There aren't a lot of choices for a Hofner since it is a short scale bass. I use SIT Power Flats(50-105) on my Brice Hofner copy, and I love them. But the Brice is a medium scale bass due to the short tailpiece. The SIT's are long scales cut down to fit. Real bright strings don't work for me on a bass like this, as the G and D strings tend to sound like a banjo if they are too bright. The TI's are medium scales(JF324). I've never used them due to the price. But I've heard nice things about them. If I were to get a Hofner, I'd go for the Contemporary, since it has the sound block to enhance the tone, and reduce feedback. If I can sell off one of my basses, I might do it, and see how the SIT's would work.
  16. mr sprocket

    mr sprocket

    Jul 31, 2006
    The LaBella sets are made for the beatle scale. Once broken in they are great with a classic sound. Even the beatle clones come to more life with the flats. It was day and night the quality of sound difference. The flats seem to get the bridge on top vibrating more, you can feel it on the back while you are playing.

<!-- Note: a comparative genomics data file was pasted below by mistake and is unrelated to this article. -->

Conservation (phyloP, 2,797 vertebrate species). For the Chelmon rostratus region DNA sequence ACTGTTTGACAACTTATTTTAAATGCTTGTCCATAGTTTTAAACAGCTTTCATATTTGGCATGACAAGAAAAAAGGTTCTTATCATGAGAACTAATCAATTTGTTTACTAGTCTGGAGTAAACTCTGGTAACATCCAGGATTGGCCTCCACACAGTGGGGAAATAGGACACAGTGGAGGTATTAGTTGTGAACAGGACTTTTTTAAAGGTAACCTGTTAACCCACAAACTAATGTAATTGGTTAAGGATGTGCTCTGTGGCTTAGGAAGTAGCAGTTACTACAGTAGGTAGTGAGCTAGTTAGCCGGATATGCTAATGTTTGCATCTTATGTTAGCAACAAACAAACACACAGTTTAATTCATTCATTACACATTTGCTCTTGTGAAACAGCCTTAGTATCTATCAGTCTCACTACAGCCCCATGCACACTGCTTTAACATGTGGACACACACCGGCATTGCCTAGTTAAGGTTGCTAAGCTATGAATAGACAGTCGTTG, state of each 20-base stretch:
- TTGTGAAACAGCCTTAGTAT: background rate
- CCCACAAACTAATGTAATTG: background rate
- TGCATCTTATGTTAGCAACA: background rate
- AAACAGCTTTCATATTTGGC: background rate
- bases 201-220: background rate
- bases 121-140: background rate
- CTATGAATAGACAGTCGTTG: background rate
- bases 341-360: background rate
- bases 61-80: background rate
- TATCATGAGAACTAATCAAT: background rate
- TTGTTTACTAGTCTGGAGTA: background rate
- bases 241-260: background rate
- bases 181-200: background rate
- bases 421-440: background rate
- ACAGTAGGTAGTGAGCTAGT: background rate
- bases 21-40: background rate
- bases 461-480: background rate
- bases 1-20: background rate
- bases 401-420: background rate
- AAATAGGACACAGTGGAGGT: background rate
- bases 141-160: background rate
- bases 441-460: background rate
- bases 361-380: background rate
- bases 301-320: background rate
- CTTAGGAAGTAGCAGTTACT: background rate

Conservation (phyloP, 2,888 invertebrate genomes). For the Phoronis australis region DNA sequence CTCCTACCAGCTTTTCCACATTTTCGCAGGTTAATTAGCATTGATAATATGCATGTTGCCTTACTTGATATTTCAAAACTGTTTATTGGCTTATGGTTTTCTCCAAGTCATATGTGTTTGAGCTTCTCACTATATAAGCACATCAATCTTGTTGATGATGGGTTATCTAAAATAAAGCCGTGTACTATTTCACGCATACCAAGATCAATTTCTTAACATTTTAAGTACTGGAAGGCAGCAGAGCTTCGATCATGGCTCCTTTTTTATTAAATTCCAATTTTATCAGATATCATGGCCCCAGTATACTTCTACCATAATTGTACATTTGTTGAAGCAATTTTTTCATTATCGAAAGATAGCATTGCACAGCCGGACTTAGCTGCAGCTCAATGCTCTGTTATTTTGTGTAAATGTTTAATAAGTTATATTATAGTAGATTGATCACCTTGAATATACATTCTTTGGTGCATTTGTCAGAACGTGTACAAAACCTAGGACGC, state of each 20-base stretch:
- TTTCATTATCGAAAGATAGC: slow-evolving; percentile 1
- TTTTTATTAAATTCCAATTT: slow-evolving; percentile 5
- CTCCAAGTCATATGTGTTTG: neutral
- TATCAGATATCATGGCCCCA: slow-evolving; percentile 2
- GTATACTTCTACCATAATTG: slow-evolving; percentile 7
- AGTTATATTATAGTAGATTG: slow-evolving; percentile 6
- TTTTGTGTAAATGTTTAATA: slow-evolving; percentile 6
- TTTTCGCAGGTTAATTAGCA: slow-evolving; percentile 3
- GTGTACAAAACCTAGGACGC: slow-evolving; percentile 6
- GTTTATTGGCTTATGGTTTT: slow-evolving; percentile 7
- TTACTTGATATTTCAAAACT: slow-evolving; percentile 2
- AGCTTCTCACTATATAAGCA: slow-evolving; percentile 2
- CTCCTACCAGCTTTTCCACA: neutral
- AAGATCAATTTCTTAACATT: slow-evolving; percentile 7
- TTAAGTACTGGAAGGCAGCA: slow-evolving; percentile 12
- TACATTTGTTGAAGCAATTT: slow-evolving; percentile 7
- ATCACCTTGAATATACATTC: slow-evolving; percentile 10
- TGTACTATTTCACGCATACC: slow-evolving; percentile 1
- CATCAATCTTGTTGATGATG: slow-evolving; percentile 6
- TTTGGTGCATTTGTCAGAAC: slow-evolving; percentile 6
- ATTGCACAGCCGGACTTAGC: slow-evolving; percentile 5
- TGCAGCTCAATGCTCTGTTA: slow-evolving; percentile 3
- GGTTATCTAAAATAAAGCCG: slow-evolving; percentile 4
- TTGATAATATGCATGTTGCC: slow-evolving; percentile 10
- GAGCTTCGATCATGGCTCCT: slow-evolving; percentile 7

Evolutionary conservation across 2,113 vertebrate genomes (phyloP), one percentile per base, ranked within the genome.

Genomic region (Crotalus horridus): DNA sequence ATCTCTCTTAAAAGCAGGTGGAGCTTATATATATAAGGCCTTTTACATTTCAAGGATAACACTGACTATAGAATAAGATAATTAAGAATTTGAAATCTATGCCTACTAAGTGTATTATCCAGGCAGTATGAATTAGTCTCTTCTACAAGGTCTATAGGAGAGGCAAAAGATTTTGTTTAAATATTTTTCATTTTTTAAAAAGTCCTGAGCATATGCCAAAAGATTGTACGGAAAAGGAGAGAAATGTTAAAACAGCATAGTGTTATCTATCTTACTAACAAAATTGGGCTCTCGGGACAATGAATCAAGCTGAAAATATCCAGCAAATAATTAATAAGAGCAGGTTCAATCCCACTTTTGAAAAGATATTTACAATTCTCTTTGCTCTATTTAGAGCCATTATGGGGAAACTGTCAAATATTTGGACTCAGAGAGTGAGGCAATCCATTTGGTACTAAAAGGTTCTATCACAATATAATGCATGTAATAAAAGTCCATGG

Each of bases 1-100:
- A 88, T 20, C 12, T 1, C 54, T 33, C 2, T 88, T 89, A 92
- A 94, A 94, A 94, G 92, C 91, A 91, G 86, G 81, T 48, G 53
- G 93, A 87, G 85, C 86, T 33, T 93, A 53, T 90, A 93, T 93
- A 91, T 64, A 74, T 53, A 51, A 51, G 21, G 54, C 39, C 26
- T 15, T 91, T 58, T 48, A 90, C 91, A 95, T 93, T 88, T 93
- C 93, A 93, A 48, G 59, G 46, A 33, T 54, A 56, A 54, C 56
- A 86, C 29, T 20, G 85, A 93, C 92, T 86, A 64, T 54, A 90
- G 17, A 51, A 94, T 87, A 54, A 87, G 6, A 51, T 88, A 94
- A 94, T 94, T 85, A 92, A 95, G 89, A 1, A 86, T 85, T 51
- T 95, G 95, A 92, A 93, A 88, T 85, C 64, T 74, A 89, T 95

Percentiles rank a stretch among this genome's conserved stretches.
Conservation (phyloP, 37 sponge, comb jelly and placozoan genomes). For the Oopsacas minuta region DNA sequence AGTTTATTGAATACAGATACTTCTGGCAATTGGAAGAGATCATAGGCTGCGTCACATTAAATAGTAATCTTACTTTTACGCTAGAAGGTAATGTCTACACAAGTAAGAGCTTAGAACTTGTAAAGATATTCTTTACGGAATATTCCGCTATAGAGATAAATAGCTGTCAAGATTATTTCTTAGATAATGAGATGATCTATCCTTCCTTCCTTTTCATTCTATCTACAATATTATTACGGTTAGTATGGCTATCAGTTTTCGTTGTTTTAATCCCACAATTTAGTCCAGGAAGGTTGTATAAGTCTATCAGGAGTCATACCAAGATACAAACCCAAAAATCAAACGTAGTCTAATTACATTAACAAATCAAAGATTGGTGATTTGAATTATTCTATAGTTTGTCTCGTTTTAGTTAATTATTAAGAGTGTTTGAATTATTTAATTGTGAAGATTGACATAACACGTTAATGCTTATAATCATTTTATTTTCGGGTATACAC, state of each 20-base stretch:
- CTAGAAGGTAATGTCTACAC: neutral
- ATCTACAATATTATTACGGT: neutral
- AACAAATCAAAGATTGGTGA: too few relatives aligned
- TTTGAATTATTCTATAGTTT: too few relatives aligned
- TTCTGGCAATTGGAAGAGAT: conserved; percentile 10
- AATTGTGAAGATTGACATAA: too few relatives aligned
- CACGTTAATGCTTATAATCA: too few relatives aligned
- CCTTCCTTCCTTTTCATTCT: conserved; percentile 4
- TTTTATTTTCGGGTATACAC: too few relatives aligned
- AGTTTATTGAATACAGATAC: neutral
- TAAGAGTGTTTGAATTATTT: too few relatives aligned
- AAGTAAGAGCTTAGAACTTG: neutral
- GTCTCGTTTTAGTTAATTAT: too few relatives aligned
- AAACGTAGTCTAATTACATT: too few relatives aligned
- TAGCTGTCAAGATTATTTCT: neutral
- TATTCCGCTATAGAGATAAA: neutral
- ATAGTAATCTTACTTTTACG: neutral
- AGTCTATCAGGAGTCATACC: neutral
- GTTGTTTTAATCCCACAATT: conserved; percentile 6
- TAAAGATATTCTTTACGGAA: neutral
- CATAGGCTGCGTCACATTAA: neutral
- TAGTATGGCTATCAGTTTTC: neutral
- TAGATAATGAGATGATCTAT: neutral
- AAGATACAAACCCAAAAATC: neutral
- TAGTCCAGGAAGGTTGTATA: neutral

When the LaBellas start to wear which may be a long time I might try the TIs.
  17. It may be worth noting, and this may not be the case any more, but back before Boosie and Hawkes took over the Hofner company, the "beatle bass" had relatively soft fretwire. I found roundwounds would easily grind away the fretwire and cause problems later on. Low-tension flats seem to be best, although the Roto tapewounds are great on it.
  18. ForestThump


    Jun 15, 2005
    I use an Epiphone Rumblekat which is a short scale chambered bass like the Hofner Club. I use GHS Boomers for a vintage sound with presence.
    It does take a few days at least for the string to break-in.
  19. tifftunes

    tifftunes Guest

    La Bella strings are fine, but do NOT have a vintage Hofner tone. The only string I can recommend for this is the Hofner. If its made by Pyramid, then that would be a very good alternative. I have 2 vintage Club basses with La Bella on one and Hofner on the other... FWIW...
  20. If you want that boompity boomp Abbey Road sound then it's gotta be Rotosound 88 tapewounds.